While I've always disliked R&J (the episodic score forces too many boring crowd/sword scenes), it is a great star vehicle. Certainly Macaulay takes a star-oriented perspective in his article. I wonder how he'll respond to Peter Martins's non-star production (although SAB students really are often stars...), and to other ballets of more choreographic substance (perhaps his Four Temps remarks are a promising clue)?

... And so, from the back of the fourth ring, I saw City Ballet dance Balanchine’s masterwork “The Four Temperaments” ...
Nothing in “The Four Temperaments” was narrative, but all of it was dramatic, and nothing I had ever seen in any theater had been of such power. This wasn’t sexy; it was too volcanic for that. Some 28 years later I am still haunted by the memory of the bellowslike alternation of through-the-body convex and concave shapes made by Bart Cook’s Melancholic and Merrill Ashley’s Sanguinic.


At the least, I will be anxiously awaiting his reviews in the Times, and I cannot remember that ever being true before...

#56 Helene

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Posted 01 April 2007 - 05:49 PM

What a voice, to fuse dance history and personal experience in such a personal, visceral way! If this is "dry" writing, I'll take it any day.

#57 nikiya79

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Posted 01 April 2007 - 06:18 PM

Best essay I've read in the times in a very long time - I actually felt like I was in the audience with some of his writing. I hope he continues on this path! What great stories for all of us - especially the younger generation who missed all of these great artists!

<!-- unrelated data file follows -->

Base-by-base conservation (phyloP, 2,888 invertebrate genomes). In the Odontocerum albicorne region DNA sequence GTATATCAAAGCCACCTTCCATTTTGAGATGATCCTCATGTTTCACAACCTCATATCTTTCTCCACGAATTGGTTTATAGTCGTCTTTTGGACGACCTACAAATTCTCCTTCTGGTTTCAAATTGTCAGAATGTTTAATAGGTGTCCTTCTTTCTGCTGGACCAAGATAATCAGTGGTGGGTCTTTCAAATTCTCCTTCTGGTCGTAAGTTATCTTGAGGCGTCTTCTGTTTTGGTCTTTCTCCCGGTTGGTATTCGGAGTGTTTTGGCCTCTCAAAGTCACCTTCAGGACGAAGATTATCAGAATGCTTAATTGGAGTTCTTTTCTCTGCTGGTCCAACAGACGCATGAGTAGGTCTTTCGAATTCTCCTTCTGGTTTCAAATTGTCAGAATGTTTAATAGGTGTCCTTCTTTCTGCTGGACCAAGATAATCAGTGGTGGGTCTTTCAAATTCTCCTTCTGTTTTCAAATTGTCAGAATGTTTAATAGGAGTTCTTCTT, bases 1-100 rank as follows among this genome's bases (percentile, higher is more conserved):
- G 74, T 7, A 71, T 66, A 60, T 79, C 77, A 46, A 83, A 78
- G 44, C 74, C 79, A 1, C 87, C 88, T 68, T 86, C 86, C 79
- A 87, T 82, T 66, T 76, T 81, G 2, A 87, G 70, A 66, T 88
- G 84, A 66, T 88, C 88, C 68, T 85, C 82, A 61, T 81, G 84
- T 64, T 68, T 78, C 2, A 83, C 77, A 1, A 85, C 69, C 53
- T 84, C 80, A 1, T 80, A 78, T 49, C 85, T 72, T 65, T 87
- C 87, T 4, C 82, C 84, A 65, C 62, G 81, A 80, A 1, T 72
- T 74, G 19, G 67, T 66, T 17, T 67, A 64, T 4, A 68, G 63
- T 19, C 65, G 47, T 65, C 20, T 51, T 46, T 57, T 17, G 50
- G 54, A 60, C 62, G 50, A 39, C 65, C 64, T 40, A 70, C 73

#58 drb

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Posted 01 April 2007 - 10:54 PM

Looking at the thrust of this now long thread, is the thread becoming a streaming BT Comentary on Macaulay's artistry, where each forthcoming review is held up to admire, perhaps to deconstruct, and to find its unique insights and defects and type these points as to whether they are colored by different sensibilities from ours, we the ones who've been with local ballet work through its naisance, its wet nurses, and feel we know it too: or at least have been in its house? Perhaps as ideas synthesize from dialogue with his writing, and even with Mr. Macaulay himself, a community of some effective power can evolve to make the hesitant ballet masters move on to do their true duties, to bring performances to the level that the people may see as Macaulay can see The Four Temperaments.
A practical first shot: to cause an effort by Bart Cook and Merrill Ashley to put on a Four Temperments like the one they danced 28 years ago.
Bringing Back Balanchine.

#59 bart

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Posted 02 April 2007 - 06:43 AM

I can certainly see the possibilities there, drb. Especially since Macaulay seems definitely to have a thoughtful and structured set of values and standards.

I'd also put a vote in for more NYT coverage of serious ballet throughout North America -- especially by its new senior critic.

The US and Canada are blessed in having a large, intricate ballet culture and institutions. These spread all the way down to local schools in the Carolinas or the NorthWest, and includes companies in Winnepeg or Miami or Arizona that do superb work under very difficult conditions and with little in the way of national attention.

Ballet in North America is structured like a pyramid. NYCB, ABT and NBofC may be at the apex. But every pyramid needs a strong base. The NYT, which aspires to be a truly "national" newspaper, needs give serious attention to that base. It can do this by reviewing more work and artists in parts of other country, and by putting more effort into documenting the rich cross-fertilization of dancers, choreographers, works, and influences from bottom-to-top as well as top-to-bottom.

#60 Amy Reusch

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Posted 02 April 2007 - 07:08 AM

My initial gut reaction was "This is going to be good for Dance!"